Universal Brokers, Inc. v. Higdon

Annotate this Case

320 So. 2d 690 (1975)

UNIVERSAL BROKERS, INC. v. Roger D. HIGDON, d/b/a Jolly Roger Mobile Home Sales.

Civ. 490.

Court of Civil Appeals of Alabama.

September 3, 1975.

Rehearing Denied September 24, 1975.

*691 Thomas A. Smith, Jr., Cullman, for appellant.

Miles T. Powell, Decatur, for appellee.

HOLMES, Judge.

This is an appeal of a jury verdict and judgment thereon from the Circuit Court of Cullman County, in favor of the original defendant, appellee here, on his counterclaim.

The only issue presented by this appeal is whether the trial court committed reversible error in failing to grant the motion for new trial of the original plaintiff, appellant here, in that punitive damages should not have been awarded.

The corporate plaintiff filed suit claiming money owed to it by defendant Higdon. The defendant thereafter filed a counterclaim alleging money owed to him by plaintiff and further claiming punitive damages predicated on an action of fraud.

The case was submitted to the jury on the above mentioned claim and counter-claim, and the jury thereafter returned one verdict in favor of the original plaintiff for $11,146.26 and one verdict for the original defendant on his counter-claim in the amount of $19,146.26. Immediately after the jury returned the aforementioned verdicts the following colloquy occurred between the court and the jury, which appears in the record:

"THE COURT: . . . It would appear in the first instance on the complaint you will have to tell me, Mr. Foreman, if this is correct. Do you intend to return a verdict on the complaint to the Corporation of $11,146.26? "THE FOREMAN: Yes, sir. "THE COURT: And against Mr. Higdon, is that correct? "THE FOREMAN: That is correct. "THE COURT: Now, that is on the complaint, you found for the corporation and against Mr. Higdon in the amount of $11,146.26. Now, on the counter-claim it would appear to me thatYou will have to tell me, did the Jury return a verdict in favor of the plaintiff on the counter-claim and against Mr. Higdon, the counter claimant, did you mean to hold for the Corporation on the counterclaim, too? *692 "THE FOREMAN: Yes, sir, that is correct. The way we figured it out, we kindly, we meant for Mr. Higdon, that is his debt, plus interest. "THE COURT: He is supposed to pay $11,146.26? "THE FOREMAN: That's right. "THE COURT: And the corporation is to pay him nothing on the original claim. "Now, on the counter-claim "THE FOREMAN: The corporation is to pay him nineteen something. "THE COURT: $19,146.00, that left $8,000. "THE FOREMAN: We figured that is punitive damage."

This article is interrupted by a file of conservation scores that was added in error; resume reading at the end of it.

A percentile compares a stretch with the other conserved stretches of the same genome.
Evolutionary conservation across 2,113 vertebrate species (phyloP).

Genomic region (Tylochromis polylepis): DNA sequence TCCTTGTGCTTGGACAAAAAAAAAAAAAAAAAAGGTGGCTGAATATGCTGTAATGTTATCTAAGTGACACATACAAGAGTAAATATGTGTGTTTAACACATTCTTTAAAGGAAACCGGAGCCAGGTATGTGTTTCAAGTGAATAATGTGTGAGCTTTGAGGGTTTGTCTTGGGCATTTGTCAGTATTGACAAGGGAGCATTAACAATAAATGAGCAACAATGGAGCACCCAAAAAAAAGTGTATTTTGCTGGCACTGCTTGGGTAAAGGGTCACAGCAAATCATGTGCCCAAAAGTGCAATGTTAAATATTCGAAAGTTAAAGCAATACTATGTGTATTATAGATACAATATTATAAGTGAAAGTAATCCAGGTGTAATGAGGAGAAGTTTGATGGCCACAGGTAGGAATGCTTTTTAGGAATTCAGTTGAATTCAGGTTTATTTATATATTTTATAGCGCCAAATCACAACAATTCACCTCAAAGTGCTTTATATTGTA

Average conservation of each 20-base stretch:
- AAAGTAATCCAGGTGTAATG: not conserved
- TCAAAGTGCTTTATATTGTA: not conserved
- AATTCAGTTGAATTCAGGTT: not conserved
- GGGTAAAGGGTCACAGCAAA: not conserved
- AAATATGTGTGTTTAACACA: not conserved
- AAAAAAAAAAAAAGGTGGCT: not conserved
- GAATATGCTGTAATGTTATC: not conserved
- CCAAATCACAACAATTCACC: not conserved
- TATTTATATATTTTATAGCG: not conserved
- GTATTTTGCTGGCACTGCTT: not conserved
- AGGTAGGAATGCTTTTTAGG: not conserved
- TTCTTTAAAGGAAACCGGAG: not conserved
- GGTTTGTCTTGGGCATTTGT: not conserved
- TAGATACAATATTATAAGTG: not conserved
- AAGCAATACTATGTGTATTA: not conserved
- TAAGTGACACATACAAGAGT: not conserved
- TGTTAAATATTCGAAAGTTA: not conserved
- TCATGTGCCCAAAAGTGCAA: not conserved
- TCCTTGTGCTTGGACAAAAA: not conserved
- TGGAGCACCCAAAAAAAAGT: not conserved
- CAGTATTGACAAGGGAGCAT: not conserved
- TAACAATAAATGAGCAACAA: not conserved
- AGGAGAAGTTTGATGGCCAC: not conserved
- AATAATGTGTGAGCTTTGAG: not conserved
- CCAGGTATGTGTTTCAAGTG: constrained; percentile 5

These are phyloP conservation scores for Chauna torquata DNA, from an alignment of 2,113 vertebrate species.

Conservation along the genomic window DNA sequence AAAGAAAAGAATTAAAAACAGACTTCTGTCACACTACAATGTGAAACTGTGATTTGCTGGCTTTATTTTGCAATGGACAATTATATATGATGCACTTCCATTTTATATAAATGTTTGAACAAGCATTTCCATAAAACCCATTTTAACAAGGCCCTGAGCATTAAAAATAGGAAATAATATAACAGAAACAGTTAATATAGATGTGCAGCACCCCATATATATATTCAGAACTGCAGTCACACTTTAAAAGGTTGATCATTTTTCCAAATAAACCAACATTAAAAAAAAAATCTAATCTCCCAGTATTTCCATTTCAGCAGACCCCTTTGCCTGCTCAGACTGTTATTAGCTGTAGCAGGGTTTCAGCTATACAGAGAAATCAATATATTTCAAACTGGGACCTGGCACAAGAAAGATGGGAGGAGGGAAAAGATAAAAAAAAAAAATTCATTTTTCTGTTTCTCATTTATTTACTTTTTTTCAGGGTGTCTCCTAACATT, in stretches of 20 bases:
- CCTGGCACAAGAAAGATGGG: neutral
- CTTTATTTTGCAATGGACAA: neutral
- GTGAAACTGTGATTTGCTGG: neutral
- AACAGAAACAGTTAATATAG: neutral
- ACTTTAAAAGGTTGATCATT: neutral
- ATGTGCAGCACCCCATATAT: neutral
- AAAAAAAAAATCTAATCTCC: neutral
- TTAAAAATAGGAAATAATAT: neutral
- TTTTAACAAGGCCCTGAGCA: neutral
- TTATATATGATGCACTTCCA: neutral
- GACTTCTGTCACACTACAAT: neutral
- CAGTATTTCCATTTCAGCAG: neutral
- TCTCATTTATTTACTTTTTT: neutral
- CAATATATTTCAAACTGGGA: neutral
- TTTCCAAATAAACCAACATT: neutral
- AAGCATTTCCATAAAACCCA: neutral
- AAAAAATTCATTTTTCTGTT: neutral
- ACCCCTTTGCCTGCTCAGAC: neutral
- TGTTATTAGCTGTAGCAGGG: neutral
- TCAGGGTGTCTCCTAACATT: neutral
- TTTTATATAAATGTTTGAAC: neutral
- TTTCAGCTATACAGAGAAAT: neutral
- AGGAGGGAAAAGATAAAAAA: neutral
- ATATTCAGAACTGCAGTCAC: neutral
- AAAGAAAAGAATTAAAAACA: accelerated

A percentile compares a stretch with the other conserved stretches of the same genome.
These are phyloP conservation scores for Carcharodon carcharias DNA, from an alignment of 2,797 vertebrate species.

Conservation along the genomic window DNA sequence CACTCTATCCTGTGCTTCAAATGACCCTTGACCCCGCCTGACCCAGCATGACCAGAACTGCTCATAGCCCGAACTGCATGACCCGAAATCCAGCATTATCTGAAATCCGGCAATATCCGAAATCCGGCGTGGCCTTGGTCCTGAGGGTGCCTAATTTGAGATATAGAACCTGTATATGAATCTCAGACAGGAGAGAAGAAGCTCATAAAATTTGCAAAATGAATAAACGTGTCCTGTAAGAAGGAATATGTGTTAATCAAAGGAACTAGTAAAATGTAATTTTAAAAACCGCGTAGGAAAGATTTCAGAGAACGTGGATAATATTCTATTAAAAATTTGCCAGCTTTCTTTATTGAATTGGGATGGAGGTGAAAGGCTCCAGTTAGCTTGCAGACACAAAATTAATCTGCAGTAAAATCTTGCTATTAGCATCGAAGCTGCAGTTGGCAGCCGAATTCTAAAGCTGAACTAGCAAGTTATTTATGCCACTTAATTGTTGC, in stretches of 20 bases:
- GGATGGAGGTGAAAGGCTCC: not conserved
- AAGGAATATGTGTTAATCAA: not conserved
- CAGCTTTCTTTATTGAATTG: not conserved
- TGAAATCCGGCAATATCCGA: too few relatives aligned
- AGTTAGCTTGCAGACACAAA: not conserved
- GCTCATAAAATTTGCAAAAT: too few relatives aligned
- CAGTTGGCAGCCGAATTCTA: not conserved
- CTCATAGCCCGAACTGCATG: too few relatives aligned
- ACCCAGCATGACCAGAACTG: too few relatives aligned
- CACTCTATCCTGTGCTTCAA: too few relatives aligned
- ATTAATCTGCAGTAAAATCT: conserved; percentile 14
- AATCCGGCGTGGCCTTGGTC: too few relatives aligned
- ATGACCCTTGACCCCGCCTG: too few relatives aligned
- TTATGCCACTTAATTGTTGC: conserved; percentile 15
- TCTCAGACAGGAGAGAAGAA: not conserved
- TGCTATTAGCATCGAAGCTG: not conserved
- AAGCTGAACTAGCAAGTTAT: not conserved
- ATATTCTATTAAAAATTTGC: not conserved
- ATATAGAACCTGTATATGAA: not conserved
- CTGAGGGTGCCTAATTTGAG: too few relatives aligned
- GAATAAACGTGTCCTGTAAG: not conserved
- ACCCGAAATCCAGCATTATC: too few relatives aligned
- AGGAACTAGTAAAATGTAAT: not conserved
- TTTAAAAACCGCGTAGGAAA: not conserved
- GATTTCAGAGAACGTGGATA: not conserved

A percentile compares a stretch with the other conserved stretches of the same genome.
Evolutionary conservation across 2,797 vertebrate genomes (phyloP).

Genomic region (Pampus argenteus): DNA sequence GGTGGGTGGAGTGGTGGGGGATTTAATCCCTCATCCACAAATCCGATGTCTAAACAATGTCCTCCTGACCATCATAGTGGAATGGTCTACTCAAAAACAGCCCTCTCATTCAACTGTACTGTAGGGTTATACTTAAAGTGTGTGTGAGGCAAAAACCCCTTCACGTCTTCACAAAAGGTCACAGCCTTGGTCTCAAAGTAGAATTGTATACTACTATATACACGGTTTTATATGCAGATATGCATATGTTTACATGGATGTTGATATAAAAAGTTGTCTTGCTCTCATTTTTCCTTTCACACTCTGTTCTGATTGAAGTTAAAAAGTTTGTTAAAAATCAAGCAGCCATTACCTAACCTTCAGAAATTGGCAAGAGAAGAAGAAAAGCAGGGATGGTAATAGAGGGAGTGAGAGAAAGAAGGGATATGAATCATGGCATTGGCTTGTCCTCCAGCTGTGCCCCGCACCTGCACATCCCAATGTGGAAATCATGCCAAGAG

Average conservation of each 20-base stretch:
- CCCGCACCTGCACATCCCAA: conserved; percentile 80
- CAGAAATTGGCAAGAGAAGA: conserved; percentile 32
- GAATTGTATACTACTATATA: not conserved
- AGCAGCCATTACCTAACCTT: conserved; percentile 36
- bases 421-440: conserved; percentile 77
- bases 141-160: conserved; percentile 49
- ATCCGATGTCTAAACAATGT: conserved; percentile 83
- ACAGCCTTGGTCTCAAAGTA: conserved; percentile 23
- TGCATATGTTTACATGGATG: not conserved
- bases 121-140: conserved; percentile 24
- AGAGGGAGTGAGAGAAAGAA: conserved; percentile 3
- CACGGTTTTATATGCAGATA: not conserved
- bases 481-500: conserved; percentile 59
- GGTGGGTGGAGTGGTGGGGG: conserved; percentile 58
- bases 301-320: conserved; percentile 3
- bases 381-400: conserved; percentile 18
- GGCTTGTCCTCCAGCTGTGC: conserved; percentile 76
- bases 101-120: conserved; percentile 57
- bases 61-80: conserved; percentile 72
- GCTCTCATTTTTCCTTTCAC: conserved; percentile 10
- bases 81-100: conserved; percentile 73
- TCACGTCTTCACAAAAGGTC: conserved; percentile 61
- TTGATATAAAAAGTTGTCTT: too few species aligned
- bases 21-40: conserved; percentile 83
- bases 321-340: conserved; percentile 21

The jury, after instruction from the trial court, then returned one verdict for $8,000 in favor of the original defendant on his counter-claim.

It is, accordingly, clear to this court that the award is for punitive damages based on defendant's claim of fraud.

Plaintiff-appellant contends that there is no proof of fraud upon which punitive damages could be awarded.

The following pertinent facts can be gleaned from the record:

Defendant-appellee Roger D. Higdon operated Jolly Roger Mobile Home Sales from February of 1972 through August of the same year. The business was financed under a floor plan arrangement with plaintiff-appellant Universal Brokers, Inc. Under the terms of the contract entered into between appellant and appellee at the inception of their relationship, appellee was to pay appellant both the factory cost of mobile homes sold by him and a $100 commission, at the time of their sale. Any profit realized on the sale above this amount would inure to appellee. Appellee was also liable for expenses connected with repossession of mobile homes sold by him, unless they were later transferred.

Appellee contends that the president of appellant corporation informed him that he would receive certain rebates on his sale of mobile homes, although nothing to this effect appears in the aforementioned contract.

By June of 1972, the condition of appellee's business had substantially deteriorated and he was in a precarious financial situation. It was during this month that he wrote two checks to pay appellant for mobile homes sold by him, which checks were not honored by his bank. In August of 1972, appellant went out of business. The aforementioned checks written by appellee, along with certain repossession expenses owed by him, formed the basis of plaintiff-appellant's claim against appellee.

The basis of defendant-appellee's counter-claim, as stated by him in brief, is that he never in fact received the rebate percentages which appellant through its president informed him he would receive. As such, he sued for money owed, and for fraud.